Pain in Patients with DOC
Pioneering studies attempting to quantify nociception in patients with DoC (46) systematically measured physiological variables like eye opening, breathing, heart rate, and blood pressure, and occasionally grimace-like or crying-like behavior (47). However, notwithstanding their heuristic value, these signs are considered to be of subcortical origin, not necessarily reflecting a conscious perception of pain. Additional quantitative measurements of nociception in patients with DoC reported stereotyped responses (i.e., slow generalized flexion or extension of the upper and lower extremities), flexion withdrawal (i.e., withdrawal of the limb away from the point of the stimulation), and localization responses (i.e., the non-stimulated limb locates and makes contact with the stimulated body part at the point of stimulation), all of which were linked, respectively, to brainstem, subcortical, or cortical activity (nociceptive network or pain matrix) (32, 46, 48).
Other studies investigated the extent to which the pain matrix responded to nociceptive stimuli in patients with DoC. For example, Boly et al. (16) observed that, in response to a noxious stimulus, patients in MCS showed “pain matrix” activation similar to that seen in normal controls (16). Patients in VS/UWS also showed activation in the pain matrix, although this activation was much less prominent compared to controls (16). An independent study performed by Markl et al. (49) observed the presence of significant activation in the sensory and affective components of the pain matrix in patients characterized by severe DoC (49). In a study adopting laser-evoked potentials, the authors observed that painful stimuli may be processed even in patients with severe brain damage (50). Functional magnetic resonance imaging (fMRI) has also been used to investigate brain mechanisms underlying the perception of pain in patients with DoC. Using this paradigm, Monti et al. (20) demonstrated that patients with a diagnosis of “unresponsive wakefulness syndrome” (UWS), evaluated at the bedside, exhibited measurable awareness. Therefore, the authors proposed that negative results in clinical trials or activation protocols do not necessarily imply the absence of cognitive processes in these patients (20). Alternatively, it may be suggested that these patients were misdiagnosed due to the technical constraints of the bedside evaluation. Retrospective reports of patients surviving intensive care constitute an additional indication that patients with DoC may exhibit some form of appraisal of noxious stimuli. These individuals report vivid memories of pain, noise, sleep deprivation, thirst, hunger, heat, cold, fear, anxiety, isolation, physical restraint, lack of information, and absence of daylight (51).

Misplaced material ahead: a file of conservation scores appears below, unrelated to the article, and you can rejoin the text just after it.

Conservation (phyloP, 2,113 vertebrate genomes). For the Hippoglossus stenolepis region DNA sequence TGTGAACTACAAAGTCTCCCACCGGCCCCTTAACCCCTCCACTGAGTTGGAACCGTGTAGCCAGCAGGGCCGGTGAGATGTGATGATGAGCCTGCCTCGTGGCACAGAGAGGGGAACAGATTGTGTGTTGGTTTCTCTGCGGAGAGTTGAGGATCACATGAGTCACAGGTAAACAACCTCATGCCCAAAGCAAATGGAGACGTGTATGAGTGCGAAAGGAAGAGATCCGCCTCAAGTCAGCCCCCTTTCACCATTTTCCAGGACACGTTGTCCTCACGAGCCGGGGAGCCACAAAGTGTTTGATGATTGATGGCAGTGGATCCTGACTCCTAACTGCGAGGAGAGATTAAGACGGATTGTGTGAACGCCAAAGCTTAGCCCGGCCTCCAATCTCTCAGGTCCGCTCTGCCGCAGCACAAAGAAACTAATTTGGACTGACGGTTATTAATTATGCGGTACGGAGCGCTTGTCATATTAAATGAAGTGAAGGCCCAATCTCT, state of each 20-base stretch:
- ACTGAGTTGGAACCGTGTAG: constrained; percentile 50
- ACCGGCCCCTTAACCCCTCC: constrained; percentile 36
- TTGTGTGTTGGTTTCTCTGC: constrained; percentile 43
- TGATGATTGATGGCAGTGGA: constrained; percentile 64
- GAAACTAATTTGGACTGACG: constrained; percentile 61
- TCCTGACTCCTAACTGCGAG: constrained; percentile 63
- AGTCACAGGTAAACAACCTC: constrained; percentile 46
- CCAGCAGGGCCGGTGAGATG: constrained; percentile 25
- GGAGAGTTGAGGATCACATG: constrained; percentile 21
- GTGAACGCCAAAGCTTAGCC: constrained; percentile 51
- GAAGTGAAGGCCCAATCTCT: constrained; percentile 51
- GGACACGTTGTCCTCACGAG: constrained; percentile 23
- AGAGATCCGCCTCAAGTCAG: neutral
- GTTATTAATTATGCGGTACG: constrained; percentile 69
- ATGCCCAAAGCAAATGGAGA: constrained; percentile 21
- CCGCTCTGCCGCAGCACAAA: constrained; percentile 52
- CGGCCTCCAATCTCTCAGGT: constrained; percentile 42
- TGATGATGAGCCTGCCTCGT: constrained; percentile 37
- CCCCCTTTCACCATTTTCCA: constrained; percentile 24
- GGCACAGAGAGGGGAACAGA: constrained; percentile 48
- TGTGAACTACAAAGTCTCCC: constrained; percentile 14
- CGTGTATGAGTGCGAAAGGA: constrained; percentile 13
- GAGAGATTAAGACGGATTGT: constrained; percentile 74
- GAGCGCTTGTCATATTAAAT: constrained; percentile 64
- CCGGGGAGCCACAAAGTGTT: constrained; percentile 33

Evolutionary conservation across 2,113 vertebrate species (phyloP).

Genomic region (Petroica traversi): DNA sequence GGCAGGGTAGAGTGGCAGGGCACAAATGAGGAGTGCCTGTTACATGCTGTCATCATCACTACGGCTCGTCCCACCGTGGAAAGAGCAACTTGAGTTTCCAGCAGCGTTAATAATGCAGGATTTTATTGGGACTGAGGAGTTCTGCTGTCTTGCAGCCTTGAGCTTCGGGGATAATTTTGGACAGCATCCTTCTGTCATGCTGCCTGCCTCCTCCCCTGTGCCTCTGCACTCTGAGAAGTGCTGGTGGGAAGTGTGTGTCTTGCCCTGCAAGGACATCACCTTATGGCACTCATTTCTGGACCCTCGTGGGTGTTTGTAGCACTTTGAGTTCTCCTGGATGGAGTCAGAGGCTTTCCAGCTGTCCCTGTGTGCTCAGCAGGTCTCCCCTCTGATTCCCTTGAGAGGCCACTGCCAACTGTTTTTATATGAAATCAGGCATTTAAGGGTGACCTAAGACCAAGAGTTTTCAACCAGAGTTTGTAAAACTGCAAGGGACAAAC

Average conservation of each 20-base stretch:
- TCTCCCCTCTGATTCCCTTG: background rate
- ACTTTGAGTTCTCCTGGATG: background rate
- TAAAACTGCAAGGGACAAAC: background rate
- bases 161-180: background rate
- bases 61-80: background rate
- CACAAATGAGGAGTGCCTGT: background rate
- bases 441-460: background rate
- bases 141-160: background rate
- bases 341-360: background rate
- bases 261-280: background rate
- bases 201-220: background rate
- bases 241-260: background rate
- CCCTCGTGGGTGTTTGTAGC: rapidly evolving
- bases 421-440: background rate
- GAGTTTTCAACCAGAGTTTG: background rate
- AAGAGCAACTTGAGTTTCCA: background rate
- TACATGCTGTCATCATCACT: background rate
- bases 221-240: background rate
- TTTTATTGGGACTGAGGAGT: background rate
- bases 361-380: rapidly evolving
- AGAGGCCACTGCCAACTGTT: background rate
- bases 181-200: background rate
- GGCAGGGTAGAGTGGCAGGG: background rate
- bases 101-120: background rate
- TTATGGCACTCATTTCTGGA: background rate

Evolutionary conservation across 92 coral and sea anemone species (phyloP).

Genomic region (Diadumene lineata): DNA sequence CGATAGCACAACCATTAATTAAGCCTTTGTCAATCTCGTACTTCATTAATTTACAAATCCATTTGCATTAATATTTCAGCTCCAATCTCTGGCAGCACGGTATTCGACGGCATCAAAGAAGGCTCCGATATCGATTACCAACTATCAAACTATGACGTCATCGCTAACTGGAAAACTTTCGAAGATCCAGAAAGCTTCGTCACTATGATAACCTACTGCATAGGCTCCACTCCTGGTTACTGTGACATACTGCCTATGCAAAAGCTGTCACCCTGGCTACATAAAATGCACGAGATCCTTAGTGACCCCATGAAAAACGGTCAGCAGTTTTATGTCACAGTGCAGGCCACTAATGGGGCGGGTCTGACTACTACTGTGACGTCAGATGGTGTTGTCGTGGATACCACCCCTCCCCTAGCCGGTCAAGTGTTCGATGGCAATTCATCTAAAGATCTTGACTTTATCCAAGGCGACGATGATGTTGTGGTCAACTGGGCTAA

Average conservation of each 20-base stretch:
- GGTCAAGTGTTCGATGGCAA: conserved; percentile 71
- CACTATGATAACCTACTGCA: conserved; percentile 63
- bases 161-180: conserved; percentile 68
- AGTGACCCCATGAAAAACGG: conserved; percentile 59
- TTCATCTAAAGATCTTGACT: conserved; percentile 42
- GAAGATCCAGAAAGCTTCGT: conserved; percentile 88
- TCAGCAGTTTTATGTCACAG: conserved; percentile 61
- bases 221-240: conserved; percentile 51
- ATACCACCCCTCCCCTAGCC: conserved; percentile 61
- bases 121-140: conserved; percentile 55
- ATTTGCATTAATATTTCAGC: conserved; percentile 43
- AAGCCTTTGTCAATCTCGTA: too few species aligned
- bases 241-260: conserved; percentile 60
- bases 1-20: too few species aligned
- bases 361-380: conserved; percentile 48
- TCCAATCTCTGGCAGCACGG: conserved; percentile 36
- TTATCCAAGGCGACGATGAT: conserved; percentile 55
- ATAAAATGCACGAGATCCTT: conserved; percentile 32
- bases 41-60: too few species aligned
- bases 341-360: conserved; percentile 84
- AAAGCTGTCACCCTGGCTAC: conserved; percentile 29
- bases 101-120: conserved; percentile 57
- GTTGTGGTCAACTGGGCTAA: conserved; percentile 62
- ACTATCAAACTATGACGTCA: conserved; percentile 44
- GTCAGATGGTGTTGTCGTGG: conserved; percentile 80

These empirical data corroborate the view that although patients with DoC may not be capable of exhibiting a detectable reaction to painful stimuli, they may nonetheless be capable of perceiving them (52). These data do not demonstrate that all patients with severe disorders of consciousness perceive and/or exhibit pain; yet, they demonstrate that several patients, deemed incapable of experiencing pain, showed a consistent response to noxious stimuli. Regardless of whether this is due to misdiagnosis or technical limitations, these data contravene the tenet that all patients with severe disorders of consciousness do not experience pain.